06 June 2023

Supplied by PR.

Vhembe District Municipality harnesses precast-concrete technology for upgrade of Vondo Regional Water Scheme. This is Part 2 of a two-part article.

…continued from Part 1

Dispatched to site once the cast-in-situ bases have been completed, the roof columns are the first precast-concrete elements to be erected.

They are connected to the hold-down bolts in the column bases. Suspended precast-concrete beams are then connected to the dowels that protrude from the precast-concrete columns. Thereafter, hollow-core slabs are connected to the stirrups protruding from the precast-concrete beams. Steel reinforcing is placed into the cores of the hollow-core slabs and these voids are then filled with in-situ concrete. By forming a composite mechanism with the infill concrete, the stirrups act as mechanical interlocks.

Once the inner portion of the roof has been erected, the principal contractor is able to commence constructing the in-situ floor slab. The cover provided by the roof structure also facilitates optimal curing conditions.

At this stage, the individual wall panels are ready to be dispatched to site where they are placed on the ring beam that was constructed by the principal contractor.

The first panel is supported by a push and pull prop. For temporary stability, the wall is braced back to the roof structure. The steel brackets assist in holding the panels together and, therefore, eliminating the need for extensive propping to free up space.

Once all of the panels have been placed, unbonded cables are pushed through the polyvinyl sleeves in the panels. They are then grouted monolithically with the joints of the panels.

Hereafter, a grout is poured continuously in between the wall panels and horizontal cable sleeves. It is a high strength and flow grout with an extended pot life so that it does not segregate and set to early. These characteristics are achieved by manipulating the water-to-cement ratio of 0:37 with the use of admixtures. The water temperature is also reduced and controlled to act as a chiller in the mix. In addition, only cement, including an un-hydrated type that reacts with water to seal possible leaks, is used in the concrete mix.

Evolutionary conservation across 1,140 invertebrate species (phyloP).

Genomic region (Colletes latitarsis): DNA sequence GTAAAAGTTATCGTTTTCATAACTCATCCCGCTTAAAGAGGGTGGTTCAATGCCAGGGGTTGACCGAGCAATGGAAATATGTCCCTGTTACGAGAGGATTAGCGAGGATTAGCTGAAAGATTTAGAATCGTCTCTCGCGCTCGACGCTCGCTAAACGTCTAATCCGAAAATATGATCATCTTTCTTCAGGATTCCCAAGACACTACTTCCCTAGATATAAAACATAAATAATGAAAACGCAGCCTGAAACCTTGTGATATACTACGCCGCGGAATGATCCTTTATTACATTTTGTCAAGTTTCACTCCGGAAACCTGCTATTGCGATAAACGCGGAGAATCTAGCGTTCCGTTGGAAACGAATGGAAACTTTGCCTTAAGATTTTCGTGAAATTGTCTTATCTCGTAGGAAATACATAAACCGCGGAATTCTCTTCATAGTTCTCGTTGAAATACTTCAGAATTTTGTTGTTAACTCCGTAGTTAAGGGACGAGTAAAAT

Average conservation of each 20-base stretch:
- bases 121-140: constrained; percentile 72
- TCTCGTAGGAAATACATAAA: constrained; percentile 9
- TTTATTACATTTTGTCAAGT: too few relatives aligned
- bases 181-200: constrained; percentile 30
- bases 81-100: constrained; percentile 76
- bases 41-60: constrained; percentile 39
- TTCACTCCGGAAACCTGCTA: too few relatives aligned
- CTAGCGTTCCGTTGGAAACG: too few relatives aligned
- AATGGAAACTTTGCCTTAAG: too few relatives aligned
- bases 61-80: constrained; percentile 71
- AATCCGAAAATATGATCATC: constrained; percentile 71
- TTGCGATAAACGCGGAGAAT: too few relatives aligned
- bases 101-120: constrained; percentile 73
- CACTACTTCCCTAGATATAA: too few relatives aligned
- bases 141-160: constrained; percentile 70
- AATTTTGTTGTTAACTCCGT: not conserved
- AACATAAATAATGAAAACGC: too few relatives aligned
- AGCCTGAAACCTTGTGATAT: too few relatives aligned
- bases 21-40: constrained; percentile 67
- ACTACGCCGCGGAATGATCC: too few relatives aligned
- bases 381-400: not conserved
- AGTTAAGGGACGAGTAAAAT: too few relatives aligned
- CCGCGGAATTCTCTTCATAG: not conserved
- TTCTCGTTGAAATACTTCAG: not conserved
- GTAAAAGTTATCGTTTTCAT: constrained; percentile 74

The cables are stressed to 75% when the grout has cured to a strength of 80MPa. This is undertaken via four precast concrete buttress panels that have been spaced along the perimeter of the reservoir.

The wall is then pinned by casting a 200mm to 250mm-high reinforced kicker on the wall footing on both sides of each panel. Joints between the panels are grouted with a high-flow and strength grout and post-tensioning renders them in compression to achieve water tightness.

Corestruc uses a “slide-and-pinned” system. Post-tensioning is undertaken when the wall is not yet fixed to the ring footing and it is, therefore, allowed to slide on a steel bearing or locating plates. The coated post-tensioned cables are not bonded to the grout with the reservoir designed to maintain a residual compression of a minimum of 1MPa in all directions. Horizontal reactions to the wall base are transferred to the ring foundation through the second phase cast in-situ kicker. This is where the ring tension in the base is also activated to resist the reaction. Additional post-tensioning of the lower part of the wall reduces the amount of rebar required in the cast in-situ ring footing.

As part of the final aspects of the build, the concrete floor slab is completed and the hollow-core slabs that make up the outer portion of the roof structure connected to the precast-concrete beams. A grout topping is then placed over the hollow-core slabs to form a single monolithic structure and a precast concrete coping installed around the perimeter of the roof as an aesthetic finish.

Dippenaar says that he was also very impressed with the ease at which the system was erected. “I do believe that Corestruc is at the cutting edge of this technology. It has absolute control over the entire precast-concrete value chain, spanning design and manufacture through to the extensive rigging capabilities required to erect these structures. Based on my experience working with this technology, I will not hesitate to recommend it again. I do believe that it is the future of reservoir construction,” he says.

Read the latest issue

Latest Issue